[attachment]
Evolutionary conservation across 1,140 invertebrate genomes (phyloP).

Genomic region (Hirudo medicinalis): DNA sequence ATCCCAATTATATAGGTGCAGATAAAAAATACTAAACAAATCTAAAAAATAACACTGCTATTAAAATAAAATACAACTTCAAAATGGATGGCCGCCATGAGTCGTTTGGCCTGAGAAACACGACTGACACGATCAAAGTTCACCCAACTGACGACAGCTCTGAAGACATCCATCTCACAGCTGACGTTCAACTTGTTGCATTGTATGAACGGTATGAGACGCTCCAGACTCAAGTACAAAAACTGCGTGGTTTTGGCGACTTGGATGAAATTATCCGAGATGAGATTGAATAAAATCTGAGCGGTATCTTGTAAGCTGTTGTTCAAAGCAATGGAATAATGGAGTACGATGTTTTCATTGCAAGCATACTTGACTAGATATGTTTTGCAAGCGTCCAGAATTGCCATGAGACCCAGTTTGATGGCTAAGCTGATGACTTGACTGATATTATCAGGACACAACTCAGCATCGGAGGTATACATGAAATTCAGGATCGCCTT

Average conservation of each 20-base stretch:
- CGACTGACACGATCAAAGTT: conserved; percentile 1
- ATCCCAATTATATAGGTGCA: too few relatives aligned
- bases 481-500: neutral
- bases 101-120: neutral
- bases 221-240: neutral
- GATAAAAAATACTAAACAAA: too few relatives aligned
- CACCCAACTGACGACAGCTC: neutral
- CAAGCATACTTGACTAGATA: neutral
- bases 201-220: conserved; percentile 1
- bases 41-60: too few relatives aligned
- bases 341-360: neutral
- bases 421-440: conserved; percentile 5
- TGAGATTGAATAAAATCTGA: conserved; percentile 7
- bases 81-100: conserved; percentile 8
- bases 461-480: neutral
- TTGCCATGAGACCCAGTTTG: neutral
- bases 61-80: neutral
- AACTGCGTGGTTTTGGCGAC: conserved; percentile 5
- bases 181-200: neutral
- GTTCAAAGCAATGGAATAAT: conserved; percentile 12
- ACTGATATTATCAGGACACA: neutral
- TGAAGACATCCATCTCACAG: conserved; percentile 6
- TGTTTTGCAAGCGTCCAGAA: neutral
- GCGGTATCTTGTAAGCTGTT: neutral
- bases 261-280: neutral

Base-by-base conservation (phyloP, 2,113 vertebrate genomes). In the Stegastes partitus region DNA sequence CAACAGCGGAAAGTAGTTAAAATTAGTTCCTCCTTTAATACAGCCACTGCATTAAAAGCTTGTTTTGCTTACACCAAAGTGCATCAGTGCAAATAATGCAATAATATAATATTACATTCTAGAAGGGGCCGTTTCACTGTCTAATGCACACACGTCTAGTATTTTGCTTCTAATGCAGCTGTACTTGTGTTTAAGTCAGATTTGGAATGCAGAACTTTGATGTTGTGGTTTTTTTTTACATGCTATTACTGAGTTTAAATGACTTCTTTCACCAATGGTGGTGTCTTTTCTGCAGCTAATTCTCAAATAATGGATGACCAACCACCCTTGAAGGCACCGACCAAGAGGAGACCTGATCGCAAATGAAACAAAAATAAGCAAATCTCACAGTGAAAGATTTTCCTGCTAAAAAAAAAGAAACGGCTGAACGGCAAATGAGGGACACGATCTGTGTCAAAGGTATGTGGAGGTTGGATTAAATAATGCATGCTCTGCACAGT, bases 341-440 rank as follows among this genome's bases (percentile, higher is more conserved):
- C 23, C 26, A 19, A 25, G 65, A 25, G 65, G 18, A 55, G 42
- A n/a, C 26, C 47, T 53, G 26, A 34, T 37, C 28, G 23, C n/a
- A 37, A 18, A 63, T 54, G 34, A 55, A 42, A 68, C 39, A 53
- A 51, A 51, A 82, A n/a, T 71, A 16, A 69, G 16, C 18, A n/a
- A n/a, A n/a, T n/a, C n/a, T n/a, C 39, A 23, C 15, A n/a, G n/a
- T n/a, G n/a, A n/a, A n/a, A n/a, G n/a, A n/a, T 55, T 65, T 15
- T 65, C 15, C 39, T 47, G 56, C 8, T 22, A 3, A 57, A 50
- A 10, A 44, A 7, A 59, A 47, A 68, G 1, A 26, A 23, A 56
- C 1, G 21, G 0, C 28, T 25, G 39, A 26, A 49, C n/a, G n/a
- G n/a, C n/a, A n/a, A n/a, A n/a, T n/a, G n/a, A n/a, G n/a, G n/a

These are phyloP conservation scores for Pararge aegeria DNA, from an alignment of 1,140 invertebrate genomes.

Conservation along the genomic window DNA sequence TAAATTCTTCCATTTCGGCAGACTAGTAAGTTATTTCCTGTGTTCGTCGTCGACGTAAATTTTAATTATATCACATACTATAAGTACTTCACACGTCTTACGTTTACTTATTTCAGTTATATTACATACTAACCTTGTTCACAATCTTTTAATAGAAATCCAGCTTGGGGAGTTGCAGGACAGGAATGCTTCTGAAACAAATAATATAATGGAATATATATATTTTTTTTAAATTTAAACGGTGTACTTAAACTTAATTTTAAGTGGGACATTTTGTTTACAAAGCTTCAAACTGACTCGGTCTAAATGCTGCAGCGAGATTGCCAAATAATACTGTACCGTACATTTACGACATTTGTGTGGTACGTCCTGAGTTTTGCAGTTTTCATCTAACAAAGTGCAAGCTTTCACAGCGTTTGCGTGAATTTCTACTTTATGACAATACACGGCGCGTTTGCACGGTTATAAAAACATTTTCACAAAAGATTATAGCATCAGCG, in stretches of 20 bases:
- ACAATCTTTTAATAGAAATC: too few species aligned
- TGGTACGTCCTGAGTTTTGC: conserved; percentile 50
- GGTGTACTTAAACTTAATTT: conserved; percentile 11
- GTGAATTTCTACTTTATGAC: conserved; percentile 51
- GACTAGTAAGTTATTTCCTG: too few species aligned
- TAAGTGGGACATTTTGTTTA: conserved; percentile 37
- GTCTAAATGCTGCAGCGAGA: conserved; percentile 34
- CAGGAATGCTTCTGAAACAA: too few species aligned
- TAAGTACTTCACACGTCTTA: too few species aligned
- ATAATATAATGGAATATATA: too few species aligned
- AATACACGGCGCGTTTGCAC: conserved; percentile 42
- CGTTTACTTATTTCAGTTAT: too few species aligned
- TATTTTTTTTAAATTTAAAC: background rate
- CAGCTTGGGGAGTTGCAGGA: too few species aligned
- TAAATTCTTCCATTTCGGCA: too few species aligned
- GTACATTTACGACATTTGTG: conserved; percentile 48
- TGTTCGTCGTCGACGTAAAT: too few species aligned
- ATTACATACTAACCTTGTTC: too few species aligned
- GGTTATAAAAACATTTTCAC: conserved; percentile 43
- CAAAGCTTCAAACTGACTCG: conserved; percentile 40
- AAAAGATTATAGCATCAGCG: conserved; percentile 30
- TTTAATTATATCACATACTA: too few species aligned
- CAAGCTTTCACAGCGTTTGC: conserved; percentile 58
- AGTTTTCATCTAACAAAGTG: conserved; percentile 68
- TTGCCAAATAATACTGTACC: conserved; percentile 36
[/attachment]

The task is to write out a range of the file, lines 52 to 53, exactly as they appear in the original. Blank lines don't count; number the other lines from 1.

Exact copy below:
- AATACACGGCGCGTTTGCAC: conserved; percentile 42
- CGTTTACTTATTTCAGTTAT: too few species aligned